Letters to the Editor

Who are those very negative letter-writers, anyway?   No recognizable names, at least to me.  They dredge up the same, tired mis-information.  I wish they had really read the stories and the sidebars that had accompanied them and done a bit of honest research, themselves.  But, as I know from my 39 years in the classroom – teaching people to read is one thing; teaching them to think is another.  And speaking of thinking… I think it’s time to stop all this clipping and re-reading.

Out Our Windows

Saturday, November 4th, 2017

Snow in the Morning!

Driving from Oysterville to Seattle and back in a day is not my idea of a fun time.  But, we do it periodically for reasons that most of our friends and acquaintances chalk up to stupidity – to get our hair cut.  Granted, sometimes we also meet a friend for lunch.  Sometimes, we even stay overnight.  But, usually it’s just up and back and eat a tuna fish sandwich as we go.  Like yesterday.

The timing was tricky.  Nyel had to have a blood draw at Ocean Beach Hospital first thing in the morning which, for the lab there is 7:30 (on a good day).  Yesterday, though he had ‘arranged’ with them the day before, he had to wait until 8:00 before they could take him.  We were out of there by 8:08 and on the road to get to our 11:30 appointment at the Collage Salon in Greater Downtown Emerald City.

Collage Salon

The snow began just beyond Montesano.  OMG!  At first it was more like sleet but by the outskirts of Elma it was coming down like every school kid’s dream!  Then, the car in front of us braked and stopped.  Ditto all three lanes.  Branch Across Road!  There was a short beat and then the woman in front of us leaped out and started tugging.  Soon there were people running up the highway from the cars behind us, pitching in to clear the road.  Fortunately, the branch had shattered and they could pick up pieces and throw them off the highway.  Five minutes and we were on our way.  Heroes, all of them!!  I wish I’d taken a photo.

For whatever reason—I choose to believe we were favored by the Haircut Gods – there were no delays at all and we pulled up in front of Collage at 11: 28.  And, would you believe – a woman was pulling her car out of the parking space directly in front of the door!  We waltzed in like this was a usual occurrence.  Not!

Sunset from the Head of the Bay

Homeward bound by 1:30 and heading for a dinner date with our friend Erin at 6:00 at the Heron and Beaver Pub at the Shelburne.  We worried a little that the snow would be worse and would slow us down but… amazingly, there were few signs of snow at all.  Just a few patches remained in the shady spots along the roadside.  As we rounded the bay, the sunset put on a magnificent show, playing hide and seek with fantastic cloud formations – just for us, I’m sure.  We felt welcomed back to the Peninsula in spectacular fashion and walked into the Pub at 6:01.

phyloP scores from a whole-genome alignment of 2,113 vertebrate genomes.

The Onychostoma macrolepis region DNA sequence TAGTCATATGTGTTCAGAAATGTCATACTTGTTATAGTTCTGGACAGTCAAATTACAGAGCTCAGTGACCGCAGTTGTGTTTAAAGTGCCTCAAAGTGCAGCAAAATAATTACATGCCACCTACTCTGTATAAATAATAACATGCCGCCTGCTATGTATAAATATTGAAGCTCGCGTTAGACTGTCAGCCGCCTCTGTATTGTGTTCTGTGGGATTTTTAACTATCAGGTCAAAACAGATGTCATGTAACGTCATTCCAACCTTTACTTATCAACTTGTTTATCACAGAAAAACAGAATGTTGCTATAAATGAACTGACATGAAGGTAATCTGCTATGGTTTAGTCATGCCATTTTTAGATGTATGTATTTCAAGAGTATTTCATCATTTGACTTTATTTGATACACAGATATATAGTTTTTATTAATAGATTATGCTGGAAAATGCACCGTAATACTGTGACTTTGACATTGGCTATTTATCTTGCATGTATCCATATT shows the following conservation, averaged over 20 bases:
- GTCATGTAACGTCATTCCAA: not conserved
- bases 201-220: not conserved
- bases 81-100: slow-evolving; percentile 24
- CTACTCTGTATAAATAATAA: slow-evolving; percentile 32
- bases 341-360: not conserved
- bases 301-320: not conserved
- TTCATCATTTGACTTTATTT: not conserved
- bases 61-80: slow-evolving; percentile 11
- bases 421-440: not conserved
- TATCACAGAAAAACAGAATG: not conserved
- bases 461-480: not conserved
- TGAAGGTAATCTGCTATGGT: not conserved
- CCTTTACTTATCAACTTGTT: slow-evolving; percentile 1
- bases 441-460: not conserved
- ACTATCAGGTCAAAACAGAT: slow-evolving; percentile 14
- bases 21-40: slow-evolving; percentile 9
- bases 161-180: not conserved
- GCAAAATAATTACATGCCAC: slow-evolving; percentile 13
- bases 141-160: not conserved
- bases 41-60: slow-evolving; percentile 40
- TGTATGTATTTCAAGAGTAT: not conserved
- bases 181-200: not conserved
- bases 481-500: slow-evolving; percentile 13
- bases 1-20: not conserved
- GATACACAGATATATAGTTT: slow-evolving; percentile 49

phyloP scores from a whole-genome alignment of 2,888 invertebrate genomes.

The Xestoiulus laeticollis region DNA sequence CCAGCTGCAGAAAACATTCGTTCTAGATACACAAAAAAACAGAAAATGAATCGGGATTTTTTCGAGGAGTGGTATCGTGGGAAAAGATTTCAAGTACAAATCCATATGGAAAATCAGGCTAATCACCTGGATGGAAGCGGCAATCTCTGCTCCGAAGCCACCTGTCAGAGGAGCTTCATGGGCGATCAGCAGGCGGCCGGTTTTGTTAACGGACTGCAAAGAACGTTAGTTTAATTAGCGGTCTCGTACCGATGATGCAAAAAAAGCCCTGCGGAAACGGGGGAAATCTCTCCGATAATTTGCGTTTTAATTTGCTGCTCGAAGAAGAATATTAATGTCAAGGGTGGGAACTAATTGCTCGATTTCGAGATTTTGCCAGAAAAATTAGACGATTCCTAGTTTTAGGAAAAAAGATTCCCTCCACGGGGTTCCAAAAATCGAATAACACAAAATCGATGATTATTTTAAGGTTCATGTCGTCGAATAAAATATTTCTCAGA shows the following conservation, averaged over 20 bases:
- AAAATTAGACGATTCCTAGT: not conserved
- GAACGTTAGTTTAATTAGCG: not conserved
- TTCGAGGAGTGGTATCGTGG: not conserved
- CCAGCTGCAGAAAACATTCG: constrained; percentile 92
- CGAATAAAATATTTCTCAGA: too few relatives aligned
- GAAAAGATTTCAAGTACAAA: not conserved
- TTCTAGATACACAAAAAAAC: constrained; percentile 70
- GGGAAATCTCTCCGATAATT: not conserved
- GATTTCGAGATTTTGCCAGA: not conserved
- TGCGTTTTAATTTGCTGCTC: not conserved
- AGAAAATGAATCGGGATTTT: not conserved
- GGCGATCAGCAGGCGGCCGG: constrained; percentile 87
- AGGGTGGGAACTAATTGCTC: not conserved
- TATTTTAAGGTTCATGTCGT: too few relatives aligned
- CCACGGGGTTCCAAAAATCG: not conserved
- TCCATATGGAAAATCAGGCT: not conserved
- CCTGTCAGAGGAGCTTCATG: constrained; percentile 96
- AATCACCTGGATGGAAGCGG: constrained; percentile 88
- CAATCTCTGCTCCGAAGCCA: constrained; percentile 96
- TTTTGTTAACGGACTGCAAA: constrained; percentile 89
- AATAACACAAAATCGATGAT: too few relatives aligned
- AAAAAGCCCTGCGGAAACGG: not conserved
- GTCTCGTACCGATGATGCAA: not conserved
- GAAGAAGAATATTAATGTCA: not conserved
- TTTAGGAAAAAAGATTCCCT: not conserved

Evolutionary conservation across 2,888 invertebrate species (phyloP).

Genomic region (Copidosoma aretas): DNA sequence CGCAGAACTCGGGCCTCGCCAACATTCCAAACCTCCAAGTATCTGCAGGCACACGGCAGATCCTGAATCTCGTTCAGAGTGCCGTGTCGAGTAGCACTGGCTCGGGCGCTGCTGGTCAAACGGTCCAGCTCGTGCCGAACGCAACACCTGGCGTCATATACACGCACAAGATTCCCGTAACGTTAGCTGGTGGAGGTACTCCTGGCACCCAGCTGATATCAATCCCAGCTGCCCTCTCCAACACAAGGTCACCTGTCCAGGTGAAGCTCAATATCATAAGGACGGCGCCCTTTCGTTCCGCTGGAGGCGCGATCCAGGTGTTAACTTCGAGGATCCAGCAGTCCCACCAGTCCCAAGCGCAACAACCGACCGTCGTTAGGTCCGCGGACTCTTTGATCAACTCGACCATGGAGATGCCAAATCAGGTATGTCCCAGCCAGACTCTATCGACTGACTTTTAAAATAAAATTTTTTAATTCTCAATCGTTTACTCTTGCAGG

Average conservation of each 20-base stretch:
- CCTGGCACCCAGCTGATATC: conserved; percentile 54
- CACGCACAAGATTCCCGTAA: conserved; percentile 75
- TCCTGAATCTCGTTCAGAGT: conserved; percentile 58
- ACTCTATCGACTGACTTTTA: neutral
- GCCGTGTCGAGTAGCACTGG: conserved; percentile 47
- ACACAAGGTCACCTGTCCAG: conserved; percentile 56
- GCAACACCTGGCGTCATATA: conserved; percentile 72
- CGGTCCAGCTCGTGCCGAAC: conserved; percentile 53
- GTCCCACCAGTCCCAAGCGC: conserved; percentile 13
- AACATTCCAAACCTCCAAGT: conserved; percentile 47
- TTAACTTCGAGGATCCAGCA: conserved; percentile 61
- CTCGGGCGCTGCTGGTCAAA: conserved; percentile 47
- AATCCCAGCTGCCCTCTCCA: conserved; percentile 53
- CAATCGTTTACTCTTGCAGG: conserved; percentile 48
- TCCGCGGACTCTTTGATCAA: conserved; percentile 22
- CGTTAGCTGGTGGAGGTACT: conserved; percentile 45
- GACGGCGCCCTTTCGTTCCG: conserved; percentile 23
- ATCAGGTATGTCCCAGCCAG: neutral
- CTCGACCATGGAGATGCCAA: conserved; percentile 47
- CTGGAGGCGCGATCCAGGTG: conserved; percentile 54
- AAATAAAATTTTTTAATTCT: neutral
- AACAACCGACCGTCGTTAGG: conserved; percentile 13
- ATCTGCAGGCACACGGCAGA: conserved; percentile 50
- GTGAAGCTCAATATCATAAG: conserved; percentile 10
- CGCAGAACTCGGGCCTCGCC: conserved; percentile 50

Great dinner!  Good company!  Back home and ready for bed by 9:00, sated and coiffed and with visions of snow-laden trees and a brilliant sunset to dream about!

Life as a Part-Timer?

Monday, October 23rd, 2017

Gordie Dealing With Storm Damage

I’ve never had the luxury of owning two homes.  Or the desire.  Although maybe that’s one of those chicken-and-egg things.  But, in those brief what-if reveries when I try to imagine having a condo in the city in addition to the family house in Oysterville, for instance, I get all bogged down in the logistics and details.

For starters, I just can’t seem to get beyond the need to have duplicate “stuff.”  Like who needs two can openers or two vacuum cleaners or two utility bills?  And how do you decide where you would rather spend Christmas?  And where would I keep all my research materials – books, documents, etc. that I often need when I write?  (Contrary to popular belief, you cannot find EVERYthing online yet.  Nor is my memory all that trustworthy anymore.)

Tucker’s Rain Gauge – 4 inches noon Friday to noon Sunday

My conclusion is always the same:  being full-time in one place suits me just fine.  So, it has come as a bit of a shock to realize that for the last ten months, we have only lived part-time in Oysterville.  The other part has been spent here in Unit 53 at Emanuel Hospital!  I think that epiphany hit me yesterday when Tucker sent me a half-dozen photographs of what’s been happening in the village.  All of a sudden, my interest came from an entirely different perspective than it would have had I not been gone so much of the year.  YIKES!

I’m not even sure I can explain it.  There’s a sort of detachment about seeing familiar people and things when I look at Tucker’s pictures.   It’s different when I’m ‘in residence.’  From here, I don’t feel a part of things in quite the same way.  (I KNEW I couldn’t explain it!!!)  The perspective is just different and it makes my entire attachment/concern/relevance feel a bit removed.  It’s as though my sense of belonging has been diminished.  I don’t like it at all!

Chris Works on Storm ‘Blow-Down’

Maybe I would feel differently if being away was more of a choice than a necessity.  But I don’t think so.  For better or for worse, my entire being seems to be entwined with Oysterville.  Full time!